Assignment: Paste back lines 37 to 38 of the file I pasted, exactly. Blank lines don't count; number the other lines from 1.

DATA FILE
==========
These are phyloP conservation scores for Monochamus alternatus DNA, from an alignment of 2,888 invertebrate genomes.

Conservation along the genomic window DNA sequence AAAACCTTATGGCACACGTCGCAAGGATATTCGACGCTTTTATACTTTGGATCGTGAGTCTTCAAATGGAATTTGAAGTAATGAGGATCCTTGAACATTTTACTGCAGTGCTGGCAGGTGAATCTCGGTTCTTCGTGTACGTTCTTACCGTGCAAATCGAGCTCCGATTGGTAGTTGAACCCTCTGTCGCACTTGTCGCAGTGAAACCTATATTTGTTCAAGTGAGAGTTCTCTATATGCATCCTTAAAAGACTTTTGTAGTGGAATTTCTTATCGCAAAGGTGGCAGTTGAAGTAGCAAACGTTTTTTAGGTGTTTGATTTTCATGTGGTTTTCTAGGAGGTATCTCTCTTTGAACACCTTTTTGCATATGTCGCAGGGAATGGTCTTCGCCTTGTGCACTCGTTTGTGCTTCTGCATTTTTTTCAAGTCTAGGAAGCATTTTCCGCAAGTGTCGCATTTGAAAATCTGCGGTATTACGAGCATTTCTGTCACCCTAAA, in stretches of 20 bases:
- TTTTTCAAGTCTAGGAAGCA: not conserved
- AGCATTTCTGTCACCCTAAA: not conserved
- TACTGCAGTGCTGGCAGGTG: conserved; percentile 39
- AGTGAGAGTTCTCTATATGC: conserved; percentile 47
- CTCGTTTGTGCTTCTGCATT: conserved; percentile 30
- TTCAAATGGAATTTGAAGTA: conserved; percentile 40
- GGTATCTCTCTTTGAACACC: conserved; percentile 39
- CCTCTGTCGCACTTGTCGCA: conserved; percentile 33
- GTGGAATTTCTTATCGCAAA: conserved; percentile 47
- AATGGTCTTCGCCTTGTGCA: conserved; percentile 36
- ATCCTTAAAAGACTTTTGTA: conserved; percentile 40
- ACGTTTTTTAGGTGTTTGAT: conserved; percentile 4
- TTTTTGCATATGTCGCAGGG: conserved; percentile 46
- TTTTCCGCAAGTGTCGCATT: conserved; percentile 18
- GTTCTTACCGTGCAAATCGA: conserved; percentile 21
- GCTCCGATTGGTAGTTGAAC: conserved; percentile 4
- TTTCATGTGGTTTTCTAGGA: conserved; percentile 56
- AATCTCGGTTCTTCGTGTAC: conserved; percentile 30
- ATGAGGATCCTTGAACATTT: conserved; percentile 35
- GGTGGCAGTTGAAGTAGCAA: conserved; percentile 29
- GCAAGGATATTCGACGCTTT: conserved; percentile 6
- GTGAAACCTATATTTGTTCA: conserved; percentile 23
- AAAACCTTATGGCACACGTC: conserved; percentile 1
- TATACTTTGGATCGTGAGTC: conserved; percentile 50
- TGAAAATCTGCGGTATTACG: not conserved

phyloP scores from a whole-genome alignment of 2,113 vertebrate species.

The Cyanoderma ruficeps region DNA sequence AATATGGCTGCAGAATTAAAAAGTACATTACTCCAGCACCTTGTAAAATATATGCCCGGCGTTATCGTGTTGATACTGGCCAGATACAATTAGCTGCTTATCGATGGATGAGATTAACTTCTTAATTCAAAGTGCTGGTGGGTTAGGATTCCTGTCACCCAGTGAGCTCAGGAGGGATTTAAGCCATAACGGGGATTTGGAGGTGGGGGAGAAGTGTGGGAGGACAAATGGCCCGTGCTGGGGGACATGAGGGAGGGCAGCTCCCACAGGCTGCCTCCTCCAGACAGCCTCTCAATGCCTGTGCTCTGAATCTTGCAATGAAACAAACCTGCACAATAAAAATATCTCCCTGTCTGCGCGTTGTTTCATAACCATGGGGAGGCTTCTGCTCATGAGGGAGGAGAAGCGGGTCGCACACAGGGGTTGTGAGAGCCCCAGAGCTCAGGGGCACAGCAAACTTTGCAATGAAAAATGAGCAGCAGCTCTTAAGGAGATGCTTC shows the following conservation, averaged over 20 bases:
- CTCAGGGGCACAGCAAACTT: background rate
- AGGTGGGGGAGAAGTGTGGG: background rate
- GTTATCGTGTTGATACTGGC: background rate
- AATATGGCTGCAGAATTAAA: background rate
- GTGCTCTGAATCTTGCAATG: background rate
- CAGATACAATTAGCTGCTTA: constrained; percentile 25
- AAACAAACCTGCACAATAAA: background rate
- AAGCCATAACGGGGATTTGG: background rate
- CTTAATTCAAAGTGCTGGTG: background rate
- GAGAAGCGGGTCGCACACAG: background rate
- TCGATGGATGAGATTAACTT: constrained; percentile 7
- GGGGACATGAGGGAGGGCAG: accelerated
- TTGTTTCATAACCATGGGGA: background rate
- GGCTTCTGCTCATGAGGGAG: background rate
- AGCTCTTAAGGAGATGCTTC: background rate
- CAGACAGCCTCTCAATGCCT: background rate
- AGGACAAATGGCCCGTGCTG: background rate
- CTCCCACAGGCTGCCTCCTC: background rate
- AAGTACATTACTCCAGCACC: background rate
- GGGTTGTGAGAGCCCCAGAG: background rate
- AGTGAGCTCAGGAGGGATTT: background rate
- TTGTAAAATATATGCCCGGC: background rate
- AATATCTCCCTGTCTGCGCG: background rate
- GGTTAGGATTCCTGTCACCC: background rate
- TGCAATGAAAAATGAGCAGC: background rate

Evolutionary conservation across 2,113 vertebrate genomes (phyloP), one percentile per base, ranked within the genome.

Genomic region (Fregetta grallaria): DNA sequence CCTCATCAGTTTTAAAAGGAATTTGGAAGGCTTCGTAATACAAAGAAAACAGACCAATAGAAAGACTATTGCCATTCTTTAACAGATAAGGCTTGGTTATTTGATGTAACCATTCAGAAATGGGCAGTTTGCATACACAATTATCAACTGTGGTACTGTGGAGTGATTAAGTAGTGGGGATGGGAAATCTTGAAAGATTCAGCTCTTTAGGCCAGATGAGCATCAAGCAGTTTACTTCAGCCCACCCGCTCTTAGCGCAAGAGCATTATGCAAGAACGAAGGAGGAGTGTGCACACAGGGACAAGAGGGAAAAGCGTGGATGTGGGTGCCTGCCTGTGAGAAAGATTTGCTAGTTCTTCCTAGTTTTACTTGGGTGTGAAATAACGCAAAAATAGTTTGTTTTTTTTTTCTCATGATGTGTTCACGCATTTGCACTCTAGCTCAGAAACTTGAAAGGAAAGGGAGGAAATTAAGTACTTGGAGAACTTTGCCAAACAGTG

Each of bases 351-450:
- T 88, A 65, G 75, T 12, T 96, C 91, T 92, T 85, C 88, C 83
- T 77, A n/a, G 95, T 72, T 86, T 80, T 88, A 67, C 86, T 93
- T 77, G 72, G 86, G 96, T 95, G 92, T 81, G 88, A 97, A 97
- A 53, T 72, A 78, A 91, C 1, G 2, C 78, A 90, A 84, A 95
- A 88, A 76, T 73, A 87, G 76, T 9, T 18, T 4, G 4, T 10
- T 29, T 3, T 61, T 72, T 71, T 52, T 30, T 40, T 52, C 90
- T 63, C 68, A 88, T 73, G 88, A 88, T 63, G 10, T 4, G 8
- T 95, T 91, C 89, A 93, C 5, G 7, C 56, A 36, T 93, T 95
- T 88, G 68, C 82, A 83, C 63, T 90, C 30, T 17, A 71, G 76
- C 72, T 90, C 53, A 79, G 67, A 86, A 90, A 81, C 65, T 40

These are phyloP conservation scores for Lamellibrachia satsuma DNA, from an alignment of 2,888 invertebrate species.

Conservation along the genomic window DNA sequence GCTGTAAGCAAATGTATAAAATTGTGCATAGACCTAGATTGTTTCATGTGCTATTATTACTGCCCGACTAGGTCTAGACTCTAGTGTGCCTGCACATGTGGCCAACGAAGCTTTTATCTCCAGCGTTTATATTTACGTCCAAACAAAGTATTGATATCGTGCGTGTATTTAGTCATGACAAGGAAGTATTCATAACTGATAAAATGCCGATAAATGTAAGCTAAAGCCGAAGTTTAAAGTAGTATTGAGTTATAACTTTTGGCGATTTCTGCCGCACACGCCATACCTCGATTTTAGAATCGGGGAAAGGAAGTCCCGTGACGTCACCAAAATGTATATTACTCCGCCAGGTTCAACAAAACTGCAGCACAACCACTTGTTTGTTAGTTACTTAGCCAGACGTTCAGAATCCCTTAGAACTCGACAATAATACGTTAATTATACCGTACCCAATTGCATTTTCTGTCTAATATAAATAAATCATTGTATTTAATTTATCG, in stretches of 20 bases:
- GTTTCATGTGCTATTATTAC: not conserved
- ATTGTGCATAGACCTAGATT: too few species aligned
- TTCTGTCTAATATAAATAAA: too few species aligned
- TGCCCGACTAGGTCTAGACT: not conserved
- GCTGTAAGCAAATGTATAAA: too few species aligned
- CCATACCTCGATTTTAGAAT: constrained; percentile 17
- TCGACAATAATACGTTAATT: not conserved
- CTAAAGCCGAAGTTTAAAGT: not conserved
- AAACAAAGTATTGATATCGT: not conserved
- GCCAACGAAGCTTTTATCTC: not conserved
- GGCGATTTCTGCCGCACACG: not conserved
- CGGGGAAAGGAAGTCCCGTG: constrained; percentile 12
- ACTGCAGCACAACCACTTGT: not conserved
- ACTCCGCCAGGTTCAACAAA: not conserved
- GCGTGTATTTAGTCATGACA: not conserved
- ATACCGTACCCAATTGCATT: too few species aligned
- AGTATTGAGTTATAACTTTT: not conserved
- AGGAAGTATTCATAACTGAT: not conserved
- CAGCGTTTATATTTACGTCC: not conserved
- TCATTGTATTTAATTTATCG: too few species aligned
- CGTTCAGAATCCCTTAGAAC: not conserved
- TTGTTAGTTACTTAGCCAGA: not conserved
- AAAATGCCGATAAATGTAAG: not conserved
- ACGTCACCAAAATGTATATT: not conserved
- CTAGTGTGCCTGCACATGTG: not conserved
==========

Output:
- AAGCCATAACGGGGATTTGG: background rate
- CTTAATTCAAAGTGCTGGTG: background rate